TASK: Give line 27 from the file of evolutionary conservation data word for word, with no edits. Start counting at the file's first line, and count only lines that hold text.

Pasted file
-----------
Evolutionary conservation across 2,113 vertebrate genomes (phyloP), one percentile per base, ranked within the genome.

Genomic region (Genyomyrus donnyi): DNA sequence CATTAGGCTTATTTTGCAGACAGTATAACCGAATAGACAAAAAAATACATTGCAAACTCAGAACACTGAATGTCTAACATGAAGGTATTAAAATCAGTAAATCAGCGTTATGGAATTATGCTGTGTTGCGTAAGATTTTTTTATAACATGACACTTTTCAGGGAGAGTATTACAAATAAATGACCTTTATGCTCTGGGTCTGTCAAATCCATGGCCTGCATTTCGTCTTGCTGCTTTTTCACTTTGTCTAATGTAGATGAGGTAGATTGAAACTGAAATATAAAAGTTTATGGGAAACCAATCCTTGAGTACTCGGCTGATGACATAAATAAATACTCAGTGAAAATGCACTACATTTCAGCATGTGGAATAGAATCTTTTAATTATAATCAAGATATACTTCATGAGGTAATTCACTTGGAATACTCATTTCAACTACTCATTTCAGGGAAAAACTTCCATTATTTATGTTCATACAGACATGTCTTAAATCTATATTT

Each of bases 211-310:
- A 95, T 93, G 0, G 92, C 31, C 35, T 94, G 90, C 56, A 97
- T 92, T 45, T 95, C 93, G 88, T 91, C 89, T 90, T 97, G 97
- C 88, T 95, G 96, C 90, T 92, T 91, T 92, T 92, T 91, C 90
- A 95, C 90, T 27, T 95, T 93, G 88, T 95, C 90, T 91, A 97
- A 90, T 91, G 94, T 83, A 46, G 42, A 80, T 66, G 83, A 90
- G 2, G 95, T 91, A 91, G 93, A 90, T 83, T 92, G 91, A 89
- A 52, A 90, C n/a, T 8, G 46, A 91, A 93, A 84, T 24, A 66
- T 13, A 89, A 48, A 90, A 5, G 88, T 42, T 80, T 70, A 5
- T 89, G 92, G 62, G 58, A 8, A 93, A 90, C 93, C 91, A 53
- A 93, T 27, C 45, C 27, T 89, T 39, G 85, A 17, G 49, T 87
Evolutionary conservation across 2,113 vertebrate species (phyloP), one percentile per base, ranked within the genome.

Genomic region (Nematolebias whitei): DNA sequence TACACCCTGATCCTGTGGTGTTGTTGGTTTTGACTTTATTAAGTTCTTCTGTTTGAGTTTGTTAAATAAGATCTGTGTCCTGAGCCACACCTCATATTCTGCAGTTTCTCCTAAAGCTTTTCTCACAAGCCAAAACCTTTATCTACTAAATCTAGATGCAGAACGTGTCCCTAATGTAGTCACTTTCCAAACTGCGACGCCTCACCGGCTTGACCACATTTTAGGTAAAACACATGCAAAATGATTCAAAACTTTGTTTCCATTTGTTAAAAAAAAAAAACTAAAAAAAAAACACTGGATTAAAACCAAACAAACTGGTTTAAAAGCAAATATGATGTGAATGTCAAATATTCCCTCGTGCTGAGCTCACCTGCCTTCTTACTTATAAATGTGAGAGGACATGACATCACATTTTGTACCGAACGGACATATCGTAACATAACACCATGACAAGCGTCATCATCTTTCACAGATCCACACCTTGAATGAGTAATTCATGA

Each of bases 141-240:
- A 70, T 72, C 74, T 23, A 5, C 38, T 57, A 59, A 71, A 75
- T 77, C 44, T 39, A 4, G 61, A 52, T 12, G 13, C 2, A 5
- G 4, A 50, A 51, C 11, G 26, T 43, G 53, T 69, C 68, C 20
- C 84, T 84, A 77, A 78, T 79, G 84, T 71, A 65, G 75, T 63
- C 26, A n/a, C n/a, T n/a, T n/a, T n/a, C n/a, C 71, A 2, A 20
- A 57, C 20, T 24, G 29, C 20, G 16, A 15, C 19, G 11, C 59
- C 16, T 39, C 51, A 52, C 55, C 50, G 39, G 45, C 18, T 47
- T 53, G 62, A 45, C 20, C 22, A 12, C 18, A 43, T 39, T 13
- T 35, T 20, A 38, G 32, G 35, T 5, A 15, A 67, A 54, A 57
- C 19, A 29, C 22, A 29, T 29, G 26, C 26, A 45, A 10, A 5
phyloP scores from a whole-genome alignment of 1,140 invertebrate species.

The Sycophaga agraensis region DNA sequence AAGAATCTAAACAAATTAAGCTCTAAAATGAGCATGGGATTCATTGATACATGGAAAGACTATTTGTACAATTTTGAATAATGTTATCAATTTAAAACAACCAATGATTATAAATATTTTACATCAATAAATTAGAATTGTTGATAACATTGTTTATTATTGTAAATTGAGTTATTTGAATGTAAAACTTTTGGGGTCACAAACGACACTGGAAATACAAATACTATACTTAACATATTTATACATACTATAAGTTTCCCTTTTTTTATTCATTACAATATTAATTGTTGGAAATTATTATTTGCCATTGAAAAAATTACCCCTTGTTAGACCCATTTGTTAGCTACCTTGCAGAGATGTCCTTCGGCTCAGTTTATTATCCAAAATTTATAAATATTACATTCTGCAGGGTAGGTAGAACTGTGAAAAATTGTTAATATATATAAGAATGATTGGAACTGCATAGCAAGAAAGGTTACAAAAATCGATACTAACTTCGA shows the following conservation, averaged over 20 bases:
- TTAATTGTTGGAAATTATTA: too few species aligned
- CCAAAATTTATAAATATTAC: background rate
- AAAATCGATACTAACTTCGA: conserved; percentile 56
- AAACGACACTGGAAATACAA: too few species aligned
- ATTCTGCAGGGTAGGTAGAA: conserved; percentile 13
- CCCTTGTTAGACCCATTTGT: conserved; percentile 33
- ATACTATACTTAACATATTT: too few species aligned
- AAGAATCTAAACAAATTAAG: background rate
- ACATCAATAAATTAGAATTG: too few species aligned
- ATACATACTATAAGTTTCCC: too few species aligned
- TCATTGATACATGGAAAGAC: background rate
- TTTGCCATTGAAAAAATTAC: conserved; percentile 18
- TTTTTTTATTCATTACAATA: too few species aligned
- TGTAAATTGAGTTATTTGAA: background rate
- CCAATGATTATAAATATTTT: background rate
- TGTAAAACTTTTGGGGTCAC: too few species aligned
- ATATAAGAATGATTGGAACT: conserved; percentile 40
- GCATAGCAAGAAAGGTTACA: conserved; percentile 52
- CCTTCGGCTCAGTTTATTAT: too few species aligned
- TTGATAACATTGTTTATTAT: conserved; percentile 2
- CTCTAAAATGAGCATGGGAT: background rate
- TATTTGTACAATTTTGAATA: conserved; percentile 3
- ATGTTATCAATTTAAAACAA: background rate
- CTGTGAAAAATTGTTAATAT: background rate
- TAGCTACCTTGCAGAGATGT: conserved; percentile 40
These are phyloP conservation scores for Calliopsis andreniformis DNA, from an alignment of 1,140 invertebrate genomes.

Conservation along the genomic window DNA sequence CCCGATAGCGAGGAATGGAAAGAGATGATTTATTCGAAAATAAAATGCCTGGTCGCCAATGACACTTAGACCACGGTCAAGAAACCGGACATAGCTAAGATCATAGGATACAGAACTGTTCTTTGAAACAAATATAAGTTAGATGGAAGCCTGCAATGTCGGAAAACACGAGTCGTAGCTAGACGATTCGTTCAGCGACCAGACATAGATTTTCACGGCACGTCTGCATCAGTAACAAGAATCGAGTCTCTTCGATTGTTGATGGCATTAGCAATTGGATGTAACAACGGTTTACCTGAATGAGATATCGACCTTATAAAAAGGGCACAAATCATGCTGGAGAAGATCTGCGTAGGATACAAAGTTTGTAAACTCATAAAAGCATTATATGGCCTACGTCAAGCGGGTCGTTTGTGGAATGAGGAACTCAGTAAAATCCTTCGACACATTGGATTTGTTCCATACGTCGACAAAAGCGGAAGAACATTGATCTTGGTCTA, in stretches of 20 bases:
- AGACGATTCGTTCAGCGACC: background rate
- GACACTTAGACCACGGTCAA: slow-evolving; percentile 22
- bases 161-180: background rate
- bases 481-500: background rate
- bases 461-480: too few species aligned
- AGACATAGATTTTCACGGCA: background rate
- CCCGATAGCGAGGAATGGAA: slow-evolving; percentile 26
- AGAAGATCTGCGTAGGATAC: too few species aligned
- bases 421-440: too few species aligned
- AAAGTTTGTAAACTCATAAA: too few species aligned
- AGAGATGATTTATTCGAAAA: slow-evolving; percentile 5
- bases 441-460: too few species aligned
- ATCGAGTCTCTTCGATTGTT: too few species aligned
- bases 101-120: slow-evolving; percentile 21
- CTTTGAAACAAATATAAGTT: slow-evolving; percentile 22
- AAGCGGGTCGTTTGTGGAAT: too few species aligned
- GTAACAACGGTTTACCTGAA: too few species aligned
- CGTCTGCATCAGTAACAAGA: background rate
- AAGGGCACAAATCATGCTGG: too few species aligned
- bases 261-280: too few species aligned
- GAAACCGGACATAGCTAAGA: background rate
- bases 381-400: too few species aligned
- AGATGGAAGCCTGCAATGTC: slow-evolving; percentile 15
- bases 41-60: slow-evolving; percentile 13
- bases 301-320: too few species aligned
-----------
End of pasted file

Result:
phyloP scores from a whole-genome alignment of 1,140 invertebrate species.